Cruisers Forum
 


Join CruisersForum Today

Reply
 
Thread Tools Rate Thread Display Modes
Old 29-05-2015, 21:14   #1
Certifiable Refitter/Senior Wannbe
 
Wotname's Avatar

Cruisers Forum Supporter

Join Date: Jan 2008
Location: South of 43 S, Australia
Boat: Van DeStat Super Dogger 31'
Posts: 7,331
Outdated Sea Traditions

It seems that many of the older traditions of the Sea are giving way to the more modern ways life. Things like never having women on board or not leaving port of a Friday!

What in you view are the ones least practiced today by the recreational sailor (cruiser) - or even CF member

And should some of these be re-introduced??????

I'll start the ball rolling.

The captain goes down with the ship.

This was always(?) considered self evident and in lore - was rarely violated - at least in certain Royal naval circumstances; perhaps it was really less common than tradition suggests...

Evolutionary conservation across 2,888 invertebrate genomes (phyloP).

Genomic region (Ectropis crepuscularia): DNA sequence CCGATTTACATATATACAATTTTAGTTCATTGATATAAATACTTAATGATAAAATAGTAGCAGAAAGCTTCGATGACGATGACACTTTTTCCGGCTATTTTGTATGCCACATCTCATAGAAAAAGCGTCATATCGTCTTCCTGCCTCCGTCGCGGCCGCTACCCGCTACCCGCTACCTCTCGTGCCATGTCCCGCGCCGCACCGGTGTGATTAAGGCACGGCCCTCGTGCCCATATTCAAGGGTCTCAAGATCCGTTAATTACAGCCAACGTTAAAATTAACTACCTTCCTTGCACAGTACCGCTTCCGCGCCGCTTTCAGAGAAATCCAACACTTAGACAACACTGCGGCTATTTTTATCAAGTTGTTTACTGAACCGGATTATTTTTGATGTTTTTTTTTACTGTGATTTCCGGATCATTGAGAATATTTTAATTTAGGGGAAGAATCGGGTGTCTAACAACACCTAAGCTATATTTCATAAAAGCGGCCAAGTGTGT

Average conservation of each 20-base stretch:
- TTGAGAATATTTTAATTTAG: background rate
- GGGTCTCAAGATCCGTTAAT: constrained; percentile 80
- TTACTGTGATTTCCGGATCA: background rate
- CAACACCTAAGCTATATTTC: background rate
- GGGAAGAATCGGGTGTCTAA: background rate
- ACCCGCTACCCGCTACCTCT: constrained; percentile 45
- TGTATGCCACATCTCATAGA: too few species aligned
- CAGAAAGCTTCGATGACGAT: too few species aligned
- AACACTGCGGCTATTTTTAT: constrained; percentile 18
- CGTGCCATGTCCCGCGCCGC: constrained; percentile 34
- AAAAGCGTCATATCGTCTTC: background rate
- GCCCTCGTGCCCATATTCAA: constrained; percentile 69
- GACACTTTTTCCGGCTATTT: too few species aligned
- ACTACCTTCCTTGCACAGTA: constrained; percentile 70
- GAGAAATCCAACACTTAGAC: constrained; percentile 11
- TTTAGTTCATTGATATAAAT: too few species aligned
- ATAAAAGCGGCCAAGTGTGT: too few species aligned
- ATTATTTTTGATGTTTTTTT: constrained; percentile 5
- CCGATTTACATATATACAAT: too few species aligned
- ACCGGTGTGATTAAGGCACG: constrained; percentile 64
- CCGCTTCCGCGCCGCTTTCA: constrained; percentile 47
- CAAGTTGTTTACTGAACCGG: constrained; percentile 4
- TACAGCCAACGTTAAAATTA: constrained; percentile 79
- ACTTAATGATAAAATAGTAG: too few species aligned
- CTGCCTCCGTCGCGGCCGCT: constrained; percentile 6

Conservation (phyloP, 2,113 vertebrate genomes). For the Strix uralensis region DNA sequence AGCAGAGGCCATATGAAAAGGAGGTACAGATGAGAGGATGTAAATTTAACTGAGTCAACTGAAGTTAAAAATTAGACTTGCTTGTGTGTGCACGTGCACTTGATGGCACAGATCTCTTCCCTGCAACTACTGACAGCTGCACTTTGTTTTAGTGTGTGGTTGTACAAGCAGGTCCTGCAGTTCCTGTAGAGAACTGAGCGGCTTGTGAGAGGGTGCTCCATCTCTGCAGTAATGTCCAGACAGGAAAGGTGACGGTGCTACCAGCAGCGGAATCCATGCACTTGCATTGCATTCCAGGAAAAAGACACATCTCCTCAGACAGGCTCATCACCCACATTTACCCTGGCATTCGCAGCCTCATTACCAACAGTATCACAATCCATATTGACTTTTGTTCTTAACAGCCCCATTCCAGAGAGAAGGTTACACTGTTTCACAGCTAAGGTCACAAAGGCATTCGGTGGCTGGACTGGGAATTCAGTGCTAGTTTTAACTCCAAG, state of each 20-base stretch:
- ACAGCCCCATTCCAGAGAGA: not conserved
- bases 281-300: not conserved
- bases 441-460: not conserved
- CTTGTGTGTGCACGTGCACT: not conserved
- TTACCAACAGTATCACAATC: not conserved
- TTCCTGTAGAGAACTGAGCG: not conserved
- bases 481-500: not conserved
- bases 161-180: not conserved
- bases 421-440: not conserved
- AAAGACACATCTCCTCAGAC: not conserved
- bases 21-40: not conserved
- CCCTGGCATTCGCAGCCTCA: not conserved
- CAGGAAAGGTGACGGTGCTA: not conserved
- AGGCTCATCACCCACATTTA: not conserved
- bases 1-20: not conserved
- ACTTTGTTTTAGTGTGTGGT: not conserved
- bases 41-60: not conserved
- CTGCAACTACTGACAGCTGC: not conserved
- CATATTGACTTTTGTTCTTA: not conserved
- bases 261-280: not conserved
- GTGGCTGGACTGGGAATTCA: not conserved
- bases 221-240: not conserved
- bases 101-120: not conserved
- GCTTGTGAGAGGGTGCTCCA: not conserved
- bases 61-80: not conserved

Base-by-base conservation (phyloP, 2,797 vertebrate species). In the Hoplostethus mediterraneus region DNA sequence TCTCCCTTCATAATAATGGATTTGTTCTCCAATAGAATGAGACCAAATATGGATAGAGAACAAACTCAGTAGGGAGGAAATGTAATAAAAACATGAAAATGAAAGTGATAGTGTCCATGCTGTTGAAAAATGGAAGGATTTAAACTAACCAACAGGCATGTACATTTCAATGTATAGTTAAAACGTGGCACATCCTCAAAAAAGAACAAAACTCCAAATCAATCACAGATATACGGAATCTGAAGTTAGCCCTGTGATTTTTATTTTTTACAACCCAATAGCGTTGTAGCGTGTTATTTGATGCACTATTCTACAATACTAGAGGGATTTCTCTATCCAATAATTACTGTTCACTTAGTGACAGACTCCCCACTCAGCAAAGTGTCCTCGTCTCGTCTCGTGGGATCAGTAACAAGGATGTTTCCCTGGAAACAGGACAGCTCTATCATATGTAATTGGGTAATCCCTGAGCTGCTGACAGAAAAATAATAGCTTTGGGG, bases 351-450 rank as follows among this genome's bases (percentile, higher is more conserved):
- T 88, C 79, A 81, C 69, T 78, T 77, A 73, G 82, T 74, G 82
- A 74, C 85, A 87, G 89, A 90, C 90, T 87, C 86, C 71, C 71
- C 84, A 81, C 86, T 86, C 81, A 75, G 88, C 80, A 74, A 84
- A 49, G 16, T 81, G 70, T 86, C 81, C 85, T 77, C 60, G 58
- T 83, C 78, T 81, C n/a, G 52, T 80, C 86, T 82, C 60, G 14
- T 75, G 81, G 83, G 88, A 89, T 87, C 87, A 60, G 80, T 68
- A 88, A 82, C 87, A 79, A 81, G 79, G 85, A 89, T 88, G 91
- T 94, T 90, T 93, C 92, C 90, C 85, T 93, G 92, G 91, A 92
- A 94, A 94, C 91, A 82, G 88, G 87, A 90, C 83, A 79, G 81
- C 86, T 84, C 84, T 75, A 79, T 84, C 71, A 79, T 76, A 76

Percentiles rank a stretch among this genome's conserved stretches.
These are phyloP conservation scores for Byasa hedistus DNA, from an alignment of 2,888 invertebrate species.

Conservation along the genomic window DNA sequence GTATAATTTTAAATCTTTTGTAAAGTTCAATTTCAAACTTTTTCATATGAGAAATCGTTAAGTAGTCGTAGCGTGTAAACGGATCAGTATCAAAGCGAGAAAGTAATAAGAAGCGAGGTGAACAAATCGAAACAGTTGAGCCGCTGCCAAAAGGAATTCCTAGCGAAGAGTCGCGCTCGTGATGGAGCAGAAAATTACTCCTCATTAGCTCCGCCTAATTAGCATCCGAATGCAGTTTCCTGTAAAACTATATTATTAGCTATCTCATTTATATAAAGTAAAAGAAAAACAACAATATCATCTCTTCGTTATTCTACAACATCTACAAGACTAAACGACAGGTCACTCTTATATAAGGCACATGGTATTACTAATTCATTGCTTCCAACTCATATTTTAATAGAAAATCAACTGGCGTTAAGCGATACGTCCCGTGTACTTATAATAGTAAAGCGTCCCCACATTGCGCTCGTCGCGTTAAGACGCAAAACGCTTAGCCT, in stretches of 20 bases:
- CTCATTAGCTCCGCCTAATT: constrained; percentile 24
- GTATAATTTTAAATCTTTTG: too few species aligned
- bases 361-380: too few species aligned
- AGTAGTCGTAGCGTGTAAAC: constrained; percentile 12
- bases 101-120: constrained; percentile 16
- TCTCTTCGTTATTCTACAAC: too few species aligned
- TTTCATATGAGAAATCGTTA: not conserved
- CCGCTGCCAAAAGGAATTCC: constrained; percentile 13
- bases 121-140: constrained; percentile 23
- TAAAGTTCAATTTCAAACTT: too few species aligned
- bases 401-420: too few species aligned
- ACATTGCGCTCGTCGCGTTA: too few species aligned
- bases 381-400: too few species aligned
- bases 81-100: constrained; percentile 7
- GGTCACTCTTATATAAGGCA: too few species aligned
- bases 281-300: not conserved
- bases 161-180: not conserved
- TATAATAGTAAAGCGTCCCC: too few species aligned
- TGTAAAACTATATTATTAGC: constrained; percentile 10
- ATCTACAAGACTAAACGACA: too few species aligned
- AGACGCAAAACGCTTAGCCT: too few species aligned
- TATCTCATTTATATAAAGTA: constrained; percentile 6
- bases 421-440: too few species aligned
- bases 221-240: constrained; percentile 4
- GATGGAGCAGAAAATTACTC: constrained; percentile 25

__________________

__________________
All men dream: but not equally. Those who dream by night in the dusty recesses of their minds wake in the day to find it was vanity: but the dreamers of the day are dangereous men, for they may act their dreams with open eyes, to make it possible. T.E. Lawrence
Wotname is offline   Reply With Quote
Old 29-05-2015, 21:17   #2
Registered User

Join Date: Nov 2011
Location: On Evenstar
Boat: Hallberg-Rassy 53
Posts: 125
Send a message via Skype™ to Evenstar
Re: Outdated Sea Traditions.

We sail with bananas all the time.
__________________

__________________
S/V Evenstar - Hallberg-Rassy 53 Hull #34
Our travel blog, or "Embarrassing things I do to myself around boats"...
Evenstar is offline   Reply With Quote
Old 29-05-2015, 23:01   #3
Moderator
 
JPA Cate's Avatar

Join Date: Nov 2011
Location: aboard, cruising in Australia
Boat: Sayer 46' Solent rig sloop
Posts: 10,670
Re: Outdated Sea Traditions.

We even go bananas sometimes!

Wottie, I think one reason women were not welcome on board is because the men felt guilty when they saved themselves and chucked the women and children into the sea. Also, they were considered bad luck, and I'll wager some CF'ers might agree with that, too.